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Stan Getz / Astrud Gilberto - All About Bossa Nova Vol. 1 download mp3 album

Stan Getz / Astrud Gilberto - All About Bossa Nova Vol. 1 download mp3 album
Stan Getz / Astrud Gilberto
All About Bossa Nova Vol. 1
FLAC vers. size:
1675 mb
MP3 vers. size:
1190 mb
WMA vers. size:
1354 mb
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4.9 ★

Big Band Bossa Nova is a 1962 album by saxophonist Stan Getz with the Gary McFarland Orchestra. The album was arranged and conducted by Gary McFarland and produced by Creed Taylor for Verve Records. This was Stan's second bossa nova album for Verve following Jazz Samba, his very successful collaboration with guitarist Charlie Byrd. The music was recorded at the CBS 30th Street Studio in New York City on August 27 and 28, 1962.

A live album, Getz/Gilberto Vol. 2, followed, as did Getz Au Go Go (1964), a live recording at the Cafe au Go Go. Getz's love affair with Astrud Gilberto brought an end to his musical partnership with her and her husband, and he began to move away from bossa nova and back to cool jazz. While still working with the Gilbertos, he recorded the jazz album Nobody Else but Me (1964), with a new quartet including vibraphonist Gary Burton, but Verve Records, wishing to continue building the Getz brand with bossa nova, refused to release it. It came out 30 years later, after Getz had died. Stan Getz: Spring 1976". Retrieved April 29, 2017. "Stan Getz Awards".

Getz and bossa nova were made for each other. Vibraphonist Gary Burton, who joined Getz's band in 1964, nailed the connection during an interview for Down Beat the following year. When he solos, the melodies he makes up sound richer than the written melody. Along with the Gilbertos, drummer Milton Banana is key to the success of Getz/Gilberto. Jobim, who wrote six of the album's eight songs and played piano, brought Banana over from Brazil specially for the sessions and his gently propulsive playing is a delight throughout. Getz/Almeida was recorded just two days after Getz/Gilberto, but to Getz's annoyance was not released until 1966, when bossa nova was long past its commercial zenith.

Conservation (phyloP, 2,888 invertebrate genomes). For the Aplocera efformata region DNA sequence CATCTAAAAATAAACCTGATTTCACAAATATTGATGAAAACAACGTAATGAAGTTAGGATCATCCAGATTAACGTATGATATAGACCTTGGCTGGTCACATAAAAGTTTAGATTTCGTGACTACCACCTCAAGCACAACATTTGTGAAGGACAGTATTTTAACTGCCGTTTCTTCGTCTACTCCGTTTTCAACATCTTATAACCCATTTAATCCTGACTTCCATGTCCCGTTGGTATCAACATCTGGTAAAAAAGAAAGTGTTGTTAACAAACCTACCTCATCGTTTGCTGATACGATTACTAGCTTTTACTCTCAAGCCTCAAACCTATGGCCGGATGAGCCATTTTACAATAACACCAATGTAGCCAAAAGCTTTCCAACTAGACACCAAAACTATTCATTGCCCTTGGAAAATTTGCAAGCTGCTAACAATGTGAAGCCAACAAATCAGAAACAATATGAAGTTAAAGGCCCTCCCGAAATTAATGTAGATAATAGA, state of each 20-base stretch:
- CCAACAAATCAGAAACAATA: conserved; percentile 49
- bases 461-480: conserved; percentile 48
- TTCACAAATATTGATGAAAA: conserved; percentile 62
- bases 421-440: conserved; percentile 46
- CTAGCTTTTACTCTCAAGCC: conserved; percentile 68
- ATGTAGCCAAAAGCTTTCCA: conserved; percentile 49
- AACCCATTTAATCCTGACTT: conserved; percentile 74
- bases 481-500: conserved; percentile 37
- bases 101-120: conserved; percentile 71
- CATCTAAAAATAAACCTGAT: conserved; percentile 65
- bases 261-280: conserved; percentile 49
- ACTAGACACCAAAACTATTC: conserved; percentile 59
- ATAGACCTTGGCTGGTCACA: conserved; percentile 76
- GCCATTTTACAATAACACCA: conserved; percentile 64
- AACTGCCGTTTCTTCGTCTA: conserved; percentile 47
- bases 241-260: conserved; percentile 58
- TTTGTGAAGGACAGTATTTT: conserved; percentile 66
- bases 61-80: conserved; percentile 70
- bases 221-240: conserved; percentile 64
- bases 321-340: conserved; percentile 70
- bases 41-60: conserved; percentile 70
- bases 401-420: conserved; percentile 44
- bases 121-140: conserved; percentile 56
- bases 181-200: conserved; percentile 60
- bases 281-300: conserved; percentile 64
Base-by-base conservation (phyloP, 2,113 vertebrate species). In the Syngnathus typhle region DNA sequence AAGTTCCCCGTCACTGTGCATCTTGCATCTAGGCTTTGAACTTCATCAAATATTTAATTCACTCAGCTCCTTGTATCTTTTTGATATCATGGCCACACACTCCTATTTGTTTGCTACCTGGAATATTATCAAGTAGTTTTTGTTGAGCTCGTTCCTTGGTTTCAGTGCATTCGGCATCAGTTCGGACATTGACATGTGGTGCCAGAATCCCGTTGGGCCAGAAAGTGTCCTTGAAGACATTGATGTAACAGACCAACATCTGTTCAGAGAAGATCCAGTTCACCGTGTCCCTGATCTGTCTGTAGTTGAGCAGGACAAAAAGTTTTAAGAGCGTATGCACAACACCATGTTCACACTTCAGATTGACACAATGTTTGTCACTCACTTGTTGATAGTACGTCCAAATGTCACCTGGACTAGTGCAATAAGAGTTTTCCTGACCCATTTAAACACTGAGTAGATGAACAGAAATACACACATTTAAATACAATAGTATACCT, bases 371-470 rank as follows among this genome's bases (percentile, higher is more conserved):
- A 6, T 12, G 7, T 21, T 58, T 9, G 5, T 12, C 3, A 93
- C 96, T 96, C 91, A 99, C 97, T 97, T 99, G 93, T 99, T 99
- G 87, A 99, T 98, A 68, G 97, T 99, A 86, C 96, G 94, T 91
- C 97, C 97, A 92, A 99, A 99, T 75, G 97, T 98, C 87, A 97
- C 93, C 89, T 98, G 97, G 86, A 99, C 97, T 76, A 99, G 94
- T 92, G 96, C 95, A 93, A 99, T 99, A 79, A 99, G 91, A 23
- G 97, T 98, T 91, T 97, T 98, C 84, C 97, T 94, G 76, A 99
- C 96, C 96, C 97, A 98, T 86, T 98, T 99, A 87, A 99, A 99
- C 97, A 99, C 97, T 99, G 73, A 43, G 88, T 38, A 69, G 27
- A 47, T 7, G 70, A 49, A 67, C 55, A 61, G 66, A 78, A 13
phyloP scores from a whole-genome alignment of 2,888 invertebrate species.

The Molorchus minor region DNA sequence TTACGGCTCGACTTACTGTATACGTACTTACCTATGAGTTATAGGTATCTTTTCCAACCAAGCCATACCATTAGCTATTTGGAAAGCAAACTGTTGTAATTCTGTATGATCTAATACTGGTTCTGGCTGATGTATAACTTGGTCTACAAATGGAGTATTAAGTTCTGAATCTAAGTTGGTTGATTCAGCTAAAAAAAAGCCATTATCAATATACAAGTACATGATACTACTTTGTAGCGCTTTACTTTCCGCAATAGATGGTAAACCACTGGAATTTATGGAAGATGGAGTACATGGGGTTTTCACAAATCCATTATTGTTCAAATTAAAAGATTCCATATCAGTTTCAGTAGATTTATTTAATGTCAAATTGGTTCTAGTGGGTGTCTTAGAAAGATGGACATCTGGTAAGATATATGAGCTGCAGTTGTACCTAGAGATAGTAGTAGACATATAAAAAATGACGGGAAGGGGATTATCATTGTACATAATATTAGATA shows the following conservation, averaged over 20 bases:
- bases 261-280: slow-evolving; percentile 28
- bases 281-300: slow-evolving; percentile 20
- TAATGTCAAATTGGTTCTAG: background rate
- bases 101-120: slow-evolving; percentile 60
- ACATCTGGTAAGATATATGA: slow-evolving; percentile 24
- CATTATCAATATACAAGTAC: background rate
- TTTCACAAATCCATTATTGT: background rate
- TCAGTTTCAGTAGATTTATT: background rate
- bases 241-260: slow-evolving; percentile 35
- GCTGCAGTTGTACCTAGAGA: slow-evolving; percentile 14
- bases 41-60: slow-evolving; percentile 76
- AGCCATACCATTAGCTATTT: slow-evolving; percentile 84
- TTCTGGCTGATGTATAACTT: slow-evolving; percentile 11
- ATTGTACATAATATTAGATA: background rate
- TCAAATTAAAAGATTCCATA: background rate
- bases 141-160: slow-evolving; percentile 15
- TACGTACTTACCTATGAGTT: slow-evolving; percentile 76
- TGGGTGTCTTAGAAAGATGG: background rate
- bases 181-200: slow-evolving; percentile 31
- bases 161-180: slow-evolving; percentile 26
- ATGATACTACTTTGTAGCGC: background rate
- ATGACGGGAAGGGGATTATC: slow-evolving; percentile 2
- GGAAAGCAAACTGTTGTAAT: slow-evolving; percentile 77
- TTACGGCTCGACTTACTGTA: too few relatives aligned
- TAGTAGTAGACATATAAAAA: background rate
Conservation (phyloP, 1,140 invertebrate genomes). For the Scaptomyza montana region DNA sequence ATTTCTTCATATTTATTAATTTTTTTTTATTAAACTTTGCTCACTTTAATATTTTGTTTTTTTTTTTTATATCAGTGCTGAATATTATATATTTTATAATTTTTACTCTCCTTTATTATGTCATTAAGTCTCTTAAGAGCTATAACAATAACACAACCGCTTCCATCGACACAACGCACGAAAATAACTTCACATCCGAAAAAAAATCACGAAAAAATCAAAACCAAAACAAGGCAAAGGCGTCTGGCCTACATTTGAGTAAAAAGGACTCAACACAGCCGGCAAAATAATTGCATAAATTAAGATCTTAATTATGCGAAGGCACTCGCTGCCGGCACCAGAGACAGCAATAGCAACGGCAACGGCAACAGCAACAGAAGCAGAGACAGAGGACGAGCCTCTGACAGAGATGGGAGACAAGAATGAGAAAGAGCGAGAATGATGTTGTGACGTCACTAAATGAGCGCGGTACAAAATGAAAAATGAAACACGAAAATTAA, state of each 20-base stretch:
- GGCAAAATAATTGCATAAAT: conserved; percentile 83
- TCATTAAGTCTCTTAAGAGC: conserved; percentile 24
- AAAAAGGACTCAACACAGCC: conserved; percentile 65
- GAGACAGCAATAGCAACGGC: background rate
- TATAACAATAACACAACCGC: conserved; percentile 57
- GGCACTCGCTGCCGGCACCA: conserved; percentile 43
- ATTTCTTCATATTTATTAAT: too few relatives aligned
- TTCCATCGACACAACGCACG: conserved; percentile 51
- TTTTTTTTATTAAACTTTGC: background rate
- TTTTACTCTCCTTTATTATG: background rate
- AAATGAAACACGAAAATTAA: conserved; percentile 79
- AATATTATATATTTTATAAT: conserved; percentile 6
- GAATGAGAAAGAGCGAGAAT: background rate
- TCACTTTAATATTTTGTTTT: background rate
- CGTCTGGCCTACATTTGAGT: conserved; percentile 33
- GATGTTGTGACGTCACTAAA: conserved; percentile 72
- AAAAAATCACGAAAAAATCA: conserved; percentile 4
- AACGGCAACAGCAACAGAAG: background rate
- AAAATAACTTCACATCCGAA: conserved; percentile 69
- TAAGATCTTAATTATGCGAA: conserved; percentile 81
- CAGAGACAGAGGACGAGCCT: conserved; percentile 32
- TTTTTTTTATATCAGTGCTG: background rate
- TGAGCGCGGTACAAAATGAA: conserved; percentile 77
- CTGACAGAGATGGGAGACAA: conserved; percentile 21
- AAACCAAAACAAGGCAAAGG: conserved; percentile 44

Getz/Gilberto made bossa nova a permanent part of the jazz landscape not just with its unassailable beauty, but with one of the biggest smash hit singles in jazz history - "The Girl From Ipanema," a Jobim classic sung by João's wife, Astrud Gilberto, who had never performed outside of her own home prior to the recording session. Beyond that, most of the Jobim songs recorded here also became standards of the genre - "Corcovado" (which featured another vocal by Astrud), "So Danço Samba," "O Grande Amor," a new version of "Desafinado.

The album, entitled

Artist: Stan Getz & João Gilberto Album: Getz/Gilberto '76 Genre: Bossa Nova Label: Resonance Records Released: 2016 Quality: FLAC (tracks+. cue) Tracklist: Spoken Intro By Stan Getz (1:09). E Preciso Perdoar (5:52). Aguas De Marco (5:48). Resonance Records' 2016 album, Getz/Gilberto '76 (and the separate release Moments in Time), documents these shows via live recordings made by Keystone Korner club owner Todd Barkan. Produced by Barkan and Resonance's Zev Feldman, Getz/Gilberto '76 is a superb package featuring not only some of Getz and Gilberto's best live performances of the period, but also liner notes from Feldman, Barkan, and others, as well as interviews with bandmembers like drummer Billy Hart and pianist Joanne Brackeen.

João Gilberto is not, strictly speaking, a classical guitarist. But it is safe to say that few modern nylon-string players have had as significant an impact on the instrument as Gilberto has, and his influence definitely crosses over into the classical-guitar world, where samba and bossa nova pieces by Antonio Carlos Jobim and others can often be found in programs sitting next to Bach, Barrios, and Albéniz.

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